Sermon on Saturday of the First Week of Great Lent

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Dear brothers and sisters! The first week of Great Lent is over. During this week each of us has abstained as much as he could from non-fasting food and mastered our sinful passions. And the Lord has heard our prayers and had mercy on us, just as He had mercy on the Ninevites who had once sinned against Him and fasted for only three days, but austerely—without food and water—and forced their dumb animals to fast in the same way.

Today the Angels of God are rejoicing in Heaven, seeing so many repentant sinners whom our Heavenly Father is receiving into His loving arms. These ministering spirits are clothing us in bright robes of purity and virtue and putting the ring of sonship on our finger. On this day we have received fire, clothing ourselves in the radiance of the Son of God’s glory, partaking of His Body and Blood, and have been vouchsafed to participate in the Heavenly Banquet. Can we return to the “carob pods” of sin (which do not satiate the soul) after this?!

Today is a particularly solemn day, when all Christians take Communion, uniting with their Head—Jesus Christ. The Church Militant on earth partakes in the joy of the Church Triumphant in Heaven. Truly, today there is a gift from God for everyone. And this is exactly how (“gift of God”) the name of the saint whom we are commemorating today translates. This is Great-Martyr Theodore the Tyro (“the Recruit”).

As you know, the holy Great-Martyr Theodore was executed by burning at the very beginning of the fourth century for refusing to offer sacrifices to idols. As we sing in the beautiful troparion to him, “The holy Martyr Theodore rejoiced in the fount of flames as though at the waters of rest; for having been made a whole burnt offering in the fire, he was offered as a sweet bread to the Trinity.”1 And half a century after his martyrdom he came to the aid of the Christians of Antioch, when Emperor Julian the Apostate, desiring to mock the Church, ordered the governor of Antioch to sprinkle all the food in the markets secretly with blood from sacrifices to idols every day of the first week of Great Lent. St. Theodore appeared to the Archbishop of Antioch and commanded him to tell the Christians not to buy anything on Sunday at the marketplaces, but rather eat their own reserve supplies of boiled wheat with honey (koliva).

Once again we see how the small flock of the Church overcame intrigues of an emperor who had great power on earth. Later, when Julian himself was mortally wounded in the war with the Persians by an invisible hand, admitted his defeat, saying to Christ: “Thou hast won, O Galilean!” Indeed, it is difficult for a person to kick against the pricks (Acts 9:5), as the Apostle Paul was once told. A temporary and vain person, no matter how powerful he may be on earth, can never defeat the eternal King of Truth—Christ.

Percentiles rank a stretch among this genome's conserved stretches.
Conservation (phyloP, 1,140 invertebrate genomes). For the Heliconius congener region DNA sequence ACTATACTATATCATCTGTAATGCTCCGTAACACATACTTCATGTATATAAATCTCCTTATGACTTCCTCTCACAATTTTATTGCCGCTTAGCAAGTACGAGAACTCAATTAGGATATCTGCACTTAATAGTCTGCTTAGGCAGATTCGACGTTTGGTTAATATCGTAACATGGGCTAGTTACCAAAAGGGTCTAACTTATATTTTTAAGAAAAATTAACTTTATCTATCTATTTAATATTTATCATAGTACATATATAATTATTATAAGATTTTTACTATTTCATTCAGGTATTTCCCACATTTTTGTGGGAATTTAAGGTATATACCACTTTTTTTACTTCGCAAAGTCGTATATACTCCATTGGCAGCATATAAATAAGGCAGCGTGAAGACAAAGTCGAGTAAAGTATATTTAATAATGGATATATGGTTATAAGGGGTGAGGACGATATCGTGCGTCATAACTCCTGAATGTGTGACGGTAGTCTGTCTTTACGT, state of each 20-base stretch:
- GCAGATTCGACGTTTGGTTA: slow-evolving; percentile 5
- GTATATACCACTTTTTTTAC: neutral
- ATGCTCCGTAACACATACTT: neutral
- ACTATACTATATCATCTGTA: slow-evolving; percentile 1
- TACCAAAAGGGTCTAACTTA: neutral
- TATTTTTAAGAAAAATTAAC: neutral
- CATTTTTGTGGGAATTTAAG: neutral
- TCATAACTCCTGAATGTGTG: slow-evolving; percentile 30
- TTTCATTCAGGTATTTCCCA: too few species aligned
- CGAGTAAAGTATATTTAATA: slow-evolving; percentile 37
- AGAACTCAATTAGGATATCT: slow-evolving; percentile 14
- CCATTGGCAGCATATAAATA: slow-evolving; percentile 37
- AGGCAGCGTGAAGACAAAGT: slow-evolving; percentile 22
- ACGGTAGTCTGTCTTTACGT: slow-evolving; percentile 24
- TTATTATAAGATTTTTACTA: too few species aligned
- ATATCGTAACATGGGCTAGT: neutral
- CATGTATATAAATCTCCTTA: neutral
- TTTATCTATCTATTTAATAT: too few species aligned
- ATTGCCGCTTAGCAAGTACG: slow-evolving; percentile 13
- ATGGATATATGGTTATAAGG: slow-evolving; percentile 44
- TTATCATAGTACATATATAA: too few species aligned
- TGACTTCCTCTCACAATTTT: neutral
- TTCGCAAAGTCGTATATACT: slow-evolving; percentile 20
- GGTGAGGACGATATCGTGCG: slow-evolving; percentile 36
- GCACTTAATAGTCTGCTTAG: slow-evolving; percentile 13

But the Church wins not by power, but by love. If the Christians of Antioch had consumed the food sprinkled with blood from sacrifices to idols, would they have become spiritually defiled? Certainly not! The Apostle Paul says that an idol is nothing and we can eat any food sold at the market, for The earth is the Lord's, and the fulness thereof (Ps. 23:1). But if you are told that the food you are going to eat was sacrificed to idols, then don’t eat it lest that become a stumbling block to the one who has told you this (cf. 1 Cor. 8:9).

If the Christians of Antioch had consumed that food, the pagans would have made a laughingstock of the Church, and the weak Christians would have been misled and confused. But the Christians of Antioch abstained, limiting themselves to the boiled wheat after a week of fasting, showing great love for the mass of people who soon returned to the Church.

Thus, the feast of Triumph of Orthodoxy, which we are celebrating this Sunday, has been marked since the late fourth century on the first Sunday of Great Lent in commemoration of the intercession of the holy Great-Martyr Theodore the Tyro. And from the ninth century onwards the Orthodox began to associate this feast with the victory of Orthodoxy over all the heresies and iconoclasm.

In today's epistle, showing how much the Son of God surpasses the angels, the holy Apostle Paul says in the words of the Prophet David: But unto the Son he saith, Thy throne, O God, is for ever and ever: a sceptre of righteousness is the sceptre of Thy Kingdom. Thou hast loved righteousness, and hated iniquity; therefore God, even Thy God, hath anointed Thee with the oil of gladness above Thy fellows (Heb. 1:8-9).

Christ is the eternal King of Glory, and the power of His Kingdom is in the truth because only the truth lasts forever as one of the Divine attributes. And all of us Christians are co-partakers of His victory and glory provided that we strive for the truth and turn away from iniquity. The name “Christ” translates as “Anointed One”, and, according to St. John Damascene, “He anointed Himself; as God anointing His body with His own divinity, and as Man being anointed.”2

And today all of us, dear brothers and sisters, have become partakers of His Divine nature, have received this anointing of joy and grace and united with Christ Who fills our hearts with gladness. So let us try never to grieve our Savior and never to return to sin, but to be worthy of the title of “children of God”, anointed with Him for the everlasting Kingdom. According to the Apostle Peter, we are a chosen generation, a royal priesthood, an holy nation (1 Pet. 2:9). And so, by our pious lives let us shew forth the praises of Him Who hath called you out of darkness into His marvellous light (1 Pet. 2:9) to others. Amen.

1 The citation source:

2 The citation source:

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